over 3 years ago • 2 mins
With commission-free investing piling strain on brokerage platforms’ profits, investors may want to take advantage while they still can.… 👀
Brokerage firm Charles Schwab reported second-quarter earnings late last week – and like many online rivals, it had a busy lockdown. Customer accounts rose above 14 million – admittedly helped by Schwab’s takeover of USAA’s brokerage business – and the average day saw it manage 1.6 million trades, 126% more than a year ago.
And yet the company missed analysts’ expectations for both revenue and profit, with the latter down 23% across the first half of 2020 compared to the same period in 2019. While Schwab blamed quantitative easing and rock-bottom interest rates (it makes money from investing clients’ unused cash), there’s another factor at play.
Schwab schocked the investment world last October when it responded to the rise of “zero-fee” rivals like Robinhood by eliminating commissions on many popular investments, forcing old-school rivals to follow suit. And while such fees represented a relatively small portion of Schwab’s own income, the days of the no-commission brokerage business model may nevertheless be numbered… ⏳
With the global economy in need of support, interest rates look set to stay low for some time to come. And if they officially turned negative in, say, the USA, then zero-fee trading could well disappear as brokerages scrambled to make up for their shortfall in revenue.
Given that Schwab is making less profit on more customers, cash, and trading, then even its pending mega-merger with TD Ameritrade may do little to change that – and the same goes for the likes of Robinhood, with its 13 million customer accounts. Indeed, the latter category may be even more at risk, given its heightened reliance on “payment for order flow” subsidizing commission-free trading – a controversial practice currently under scrutiny from financial authorities.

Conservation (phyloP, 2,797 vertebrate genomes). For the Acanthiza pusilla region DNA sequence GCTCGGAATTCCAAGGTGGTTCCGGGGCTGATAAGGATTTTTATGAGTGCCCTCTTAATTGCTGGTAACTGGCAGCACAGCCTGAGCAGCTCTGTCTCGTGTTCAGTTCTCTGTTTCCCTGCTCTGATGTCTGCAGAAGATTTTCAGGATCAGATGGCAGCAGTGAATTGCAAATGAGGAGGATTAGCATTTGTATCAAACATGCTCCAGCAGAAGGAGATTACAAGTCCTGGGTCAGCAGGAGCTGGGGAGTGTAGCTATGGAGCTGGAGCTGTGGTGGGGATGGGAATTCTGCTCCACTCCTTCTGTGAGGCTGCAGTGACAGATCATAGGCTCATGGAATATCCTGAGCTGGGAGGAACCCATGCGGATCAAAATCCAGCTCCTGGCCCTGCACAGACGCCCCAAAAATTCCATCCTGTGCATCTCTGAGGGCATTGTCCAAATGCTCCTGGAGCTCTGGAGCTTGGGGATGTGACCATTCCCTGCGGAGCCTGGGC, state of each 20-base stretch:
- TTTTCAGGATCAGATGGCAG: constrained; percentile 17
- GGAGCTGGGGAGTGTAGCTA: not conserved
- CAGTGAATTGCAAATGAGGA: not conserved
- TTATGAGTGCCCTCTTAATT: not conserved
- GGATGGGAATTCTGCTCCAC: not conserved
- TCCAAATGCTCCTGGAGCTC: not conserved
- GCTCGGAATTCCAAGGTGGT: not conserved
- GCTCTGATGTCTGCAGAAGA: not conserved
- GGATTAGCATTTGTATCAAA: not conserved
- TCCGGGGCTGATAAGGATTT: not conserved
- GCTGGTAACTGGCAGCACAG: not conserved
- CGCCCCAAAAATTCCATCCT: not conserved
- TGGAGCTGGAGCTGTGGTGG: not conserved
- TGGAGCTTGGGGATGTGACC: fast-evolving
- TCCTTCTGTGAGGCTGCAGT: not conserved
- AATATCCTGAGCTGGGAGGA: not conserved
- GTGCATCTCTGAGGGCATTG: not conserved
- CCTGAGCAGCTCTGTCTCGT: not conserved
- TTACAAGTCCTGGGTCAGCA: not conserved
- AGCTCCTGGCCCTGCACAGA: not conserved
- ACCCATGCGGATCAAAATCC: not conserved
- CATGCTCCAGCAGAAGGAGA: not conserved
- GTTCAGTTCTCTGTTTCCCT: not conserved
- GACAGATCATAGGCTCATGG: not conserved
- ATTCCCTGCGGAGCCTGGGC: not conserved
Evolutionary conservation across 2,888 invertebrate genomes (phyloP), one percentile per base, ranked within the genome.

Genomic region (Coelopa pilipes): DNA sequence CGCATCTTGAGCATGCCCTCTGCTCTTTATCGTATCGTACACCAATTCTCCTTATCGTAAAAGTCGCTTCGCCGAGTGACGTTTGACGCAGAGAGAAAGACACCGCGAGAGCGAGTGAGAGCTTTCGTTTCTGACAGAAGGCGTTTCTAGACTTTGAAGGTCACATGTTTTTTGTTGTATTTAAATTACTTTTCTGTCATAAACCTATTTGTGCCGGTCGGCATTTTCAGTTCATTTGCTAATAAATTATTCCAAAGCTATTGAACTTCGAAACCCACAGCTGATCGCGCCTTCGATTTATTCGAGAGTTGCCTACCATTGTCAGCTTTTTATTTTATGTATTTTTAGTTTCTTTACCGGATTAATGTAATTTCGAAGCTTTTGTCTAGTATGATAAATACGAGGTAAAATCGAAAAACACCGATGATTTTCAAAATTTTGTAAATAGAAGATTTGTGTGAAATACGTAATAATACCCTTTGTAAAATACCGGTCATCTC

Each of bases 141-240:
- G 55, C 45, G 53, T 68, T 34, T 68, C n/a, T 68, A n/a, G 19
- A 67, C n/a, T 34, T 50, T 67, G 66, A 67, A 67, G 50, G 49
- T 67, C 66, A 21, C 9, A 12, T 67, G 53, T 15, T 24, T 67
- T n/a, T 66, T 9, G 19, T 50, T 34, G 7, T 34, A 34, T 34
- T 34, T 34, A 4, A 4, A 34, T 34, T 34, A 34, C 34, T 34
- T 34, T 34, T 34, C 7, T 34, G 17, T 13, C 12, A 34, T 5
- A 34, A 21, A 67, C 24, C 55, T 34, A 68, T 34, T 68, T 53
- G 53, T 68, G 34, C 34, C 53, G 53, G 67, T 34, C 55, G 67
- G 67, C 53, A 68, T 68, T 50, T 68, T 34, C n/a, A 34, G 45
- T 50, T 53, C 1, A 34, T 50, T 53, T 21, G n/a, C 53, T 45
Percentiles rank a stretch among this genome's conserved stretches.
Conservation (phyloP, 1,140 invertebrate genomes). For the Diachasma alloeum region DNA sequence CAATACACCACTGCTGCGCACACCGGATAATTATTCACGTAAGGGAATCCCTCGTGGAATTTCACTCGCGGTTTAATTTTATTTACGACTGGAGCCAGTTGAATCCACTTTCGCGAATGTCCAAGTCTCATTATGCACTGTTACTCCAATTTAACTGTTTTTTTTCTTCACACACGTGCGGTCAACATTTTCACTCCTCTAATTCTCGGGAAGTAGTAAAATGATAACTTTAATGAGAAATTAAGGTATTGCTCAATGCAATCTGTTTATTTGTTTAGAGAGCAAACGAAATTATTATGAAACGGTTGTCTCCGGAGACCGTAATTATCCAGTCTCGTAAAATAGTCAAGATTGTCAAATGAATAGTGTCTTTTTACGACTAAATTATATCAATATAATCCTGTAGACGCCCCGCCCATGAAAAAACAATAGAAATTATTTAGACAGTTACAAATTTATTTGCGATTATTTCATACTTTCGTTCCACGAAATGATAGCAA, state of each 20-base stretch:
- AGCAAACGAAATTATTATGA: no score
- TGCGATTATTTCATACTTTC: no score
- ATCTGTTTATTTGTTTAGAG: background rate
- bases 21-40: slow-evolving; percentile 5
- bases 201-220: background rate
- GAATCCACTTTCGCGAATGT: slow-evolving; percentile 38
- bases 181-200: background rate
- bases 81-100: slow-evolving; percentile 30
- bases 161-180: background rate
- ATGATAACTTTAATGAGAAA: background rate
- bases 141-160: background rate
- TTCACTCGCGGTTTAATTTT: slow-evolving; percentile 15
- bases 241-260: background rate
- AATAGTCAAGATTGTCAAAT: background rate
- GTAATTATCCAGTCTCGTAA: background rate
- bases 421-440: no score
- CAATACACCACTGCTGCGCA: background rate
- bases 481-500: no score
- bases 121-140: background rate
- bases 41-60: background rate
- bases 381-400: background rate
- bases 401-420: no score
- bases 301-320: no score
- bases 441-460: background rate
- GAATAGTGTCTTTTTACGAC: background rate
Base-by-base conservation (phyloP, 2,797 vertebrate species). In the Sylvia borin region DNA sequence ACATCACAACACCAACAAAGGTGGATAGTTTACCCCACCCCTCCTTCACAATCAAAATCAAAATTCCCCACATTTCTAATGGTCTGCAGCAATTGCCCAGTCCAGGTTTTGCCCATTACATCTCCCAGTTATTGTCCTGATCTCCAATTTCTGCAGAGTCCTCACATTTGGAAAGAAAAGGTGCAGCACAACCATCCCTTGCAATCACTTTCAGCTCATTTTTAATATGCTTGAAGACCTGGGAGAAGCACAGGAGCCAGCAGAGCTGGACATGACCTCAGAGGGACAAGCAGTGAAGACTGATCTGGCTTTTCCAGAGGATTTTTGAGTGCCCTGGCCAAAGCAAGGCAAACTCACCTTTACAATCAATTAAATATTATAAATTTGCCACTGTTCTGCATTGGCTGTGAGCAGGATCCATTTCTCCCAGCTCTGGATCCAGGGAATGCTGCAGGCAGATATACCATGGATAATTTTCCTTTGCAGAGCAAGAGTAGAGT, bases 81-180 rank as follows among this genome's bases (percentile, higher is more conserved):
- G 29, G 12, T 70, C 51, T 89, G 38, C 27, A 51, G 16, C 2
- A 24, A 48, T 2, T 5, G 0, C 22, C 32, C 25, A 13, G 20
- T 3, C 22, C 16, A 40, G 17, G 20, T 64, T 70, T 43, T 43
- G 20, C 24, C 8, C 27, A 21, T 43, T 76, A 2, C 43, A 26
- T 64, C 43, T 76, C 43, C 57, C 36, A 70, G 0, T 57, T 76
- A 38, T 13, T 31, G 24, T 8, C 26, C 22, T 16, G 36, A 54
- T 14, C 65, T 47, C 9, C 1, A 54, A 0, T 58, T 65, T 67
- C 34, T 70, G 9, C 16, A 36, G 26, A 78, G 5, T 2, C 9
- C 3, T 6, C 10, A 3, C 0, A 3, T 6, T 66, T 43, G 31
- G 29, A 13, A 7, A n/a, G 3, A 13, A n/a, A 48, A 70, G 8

The upshot is that now could be a good time to invest. Not by trading for the sake of it – but setting up your long-term investments (and perhaps a reminder to tweak them in a few months to make sure your strategy is on track) is unlikely to get any cheaper in future. Assuming, that is, you think that markets themselves are currently fairly priced… 🤨
Disclaimer: These articles are provided for information purposes only. Occasionally, an opinion about whether to buy or sell a specific investment may be provided. The content is not intended to be a personal recommendation to buy or sell any financial instrument or product, or to adopt any investment strategy as it is not provided based on an assessment of your investing knowledge and experience, your financial situation or your investment objectives. The value of your investments, and the income derived from them, may go down as well as up. You may not get back all the money that you invest. The investments referred to in this article may not be suitable for all investors, and if in doubt, an investor should seek advice from a qualified investment advisor.